Does TikTok’s Lettuce Water Hack Really Cure Insomnia?

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As someone who spends all day staring at screens for work and all night scrolling through social media before hitting the hay, I'm not exactly setting myself up to have the best sleep ever. Sure, I can doze off pretty easily once I put my phone down and commit to shutting my eyes, but I never have that sleepy, drowsy feeling wash over me before I crawl into bed, and it's kind of disappointing. But during one of my late night TikTok scrolls, I came across an easy-to-follow hack that promised to help make my sleepy dreams come true: lettuce water.
Basically, the idea is to let some lettuce steep in boiling hot water, as if it were tea leaves; after a few minutes, remove the greens, drink the leftover liquid, and then, voilà, you're sleepy and ready to get some restorative rest — allegedly. Or maybe definitely? After trying out the trend, TikTok user Shapla Hoque says that she at first felt a little drowsy, but not "hella sleepy." But, in the next clip though, she says, "Okay, another update. Lettuce has crack because your sis is gone."
It's safe to say I was intrigued, and the trend seemed to be backed by at least one doctor. Brian Boxer Wachler, MD, stitched the original TikTok video saying that while this hasn't been studied in humans, it has been studied on mice. "Last night I tried myself and it worked," he wrote in his response. The study he mentioned was published in 2017 and found that romaine lettuce in particular has a higher lactucin content — a compound that is part of the larger compound lactucarium, which has sedative properties — compared to other lettuce varieties, which allowed it to induce an increase the sleep duration of the mice studied. The study's abstract also notes that "romaine lettuce is an interesting and valuable source of sleep potentiating material." But still — what's true in mice may not necessarily be true in humans.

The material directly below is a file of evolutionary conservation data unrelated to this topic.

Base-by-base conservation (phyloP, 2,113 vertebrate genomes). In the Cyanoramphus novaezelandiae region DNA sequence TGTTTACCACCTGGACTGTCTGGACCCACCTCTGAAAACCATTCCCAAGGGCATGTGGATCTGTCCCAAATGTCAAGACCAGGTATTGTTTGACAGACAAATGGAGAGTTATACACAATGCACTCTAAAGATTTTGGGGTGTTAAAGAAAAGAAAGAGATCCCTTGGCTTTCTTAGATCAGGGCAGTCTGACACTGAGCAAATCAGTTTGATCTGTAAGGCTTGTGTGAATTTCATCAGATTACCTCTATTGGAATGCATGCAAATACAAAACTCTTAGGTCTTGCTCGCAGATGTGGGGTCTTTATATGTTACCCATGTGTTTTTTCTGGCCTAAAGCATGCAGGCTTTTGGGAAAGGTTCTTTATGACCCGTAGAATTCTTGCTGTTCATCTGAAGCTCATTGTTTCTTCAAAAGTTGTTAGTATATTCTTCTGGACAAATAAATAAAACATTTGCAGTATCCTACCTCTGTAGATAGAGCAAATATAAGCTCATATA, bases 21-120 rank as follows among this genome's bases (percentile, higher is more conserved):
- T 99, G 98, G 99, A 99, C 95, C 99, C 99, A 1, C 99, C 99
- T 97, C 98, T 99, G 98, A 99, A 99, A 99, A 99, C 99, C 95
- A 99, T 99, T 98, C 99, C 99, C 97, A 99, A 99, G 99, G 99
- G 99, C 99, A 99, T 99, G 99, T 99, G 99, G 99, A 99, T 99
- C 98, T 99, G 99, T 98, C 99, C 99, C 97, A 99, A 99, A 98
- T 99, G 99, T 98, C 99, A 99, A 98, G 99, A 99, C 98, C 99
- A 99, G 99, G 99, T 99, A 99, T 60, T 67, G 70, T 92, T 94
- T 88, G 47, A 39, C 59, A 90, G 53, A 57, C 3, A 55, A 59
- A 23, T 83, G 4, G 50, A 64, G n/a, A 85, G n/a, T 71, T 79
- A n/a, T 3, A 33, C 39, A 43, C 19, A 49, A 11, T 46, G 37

So, without much to lose, I decided to take the romaine lettuce tea for a spin. In the original TikTok, Hoque added a peppermint tea bag to her mug of wet lettuce to dispel the taste — but, being adventurous, I decided to raw-dog the concoction instead of adding in any flavor. I boiled my water, let the lettuce steep for around 15 minutes, then removed the leafy greens from the mug. I quickly guzzled the entire serving, just wanting to get it over with — though, to be honest, it wasn't as repulsive as I thought it would be. It tastes exactly like you'd think — wilted lettuce, but liquid.
I'll admit, after drinking this, I was feeling a bit sleepier than usual, although I'm not sure if it was from the lettuce, the warm water, or because I was trying to stay entertained while watching the new season of The Bachelorette. I ended up falling asleep around 11 p.m., which is much, much earlier than my usual 1-2 a.m. bedtime. I also woke up feeling pretty refreshed.
Although this method hasn't exactly been proven by science, it's not something that you should be too worried about testing out for yourself. "I’m guessing it’s the placebo effect but, hey, if it makes someone have some herbal tea and relax before bed, it seems harmless," Seema Khosla, MD, the medical director of the North Dakota Center for Sleep tells Refinery29 via email. "Anything that makes people more aware of their sleep and that creates a wind-down routine is great, in my opinion."
If you're having trouble sleeping, you can stick to the tried-and-true insomnia remedies — exercising regularly, implementing a chill wind-down routine, avoiding screens, caffeine, and alcohol before bed, and if all else fails, seek help from a professional. And if you can stomach the weird, grassy taste of lettuce water, then more power to you. Cheers!

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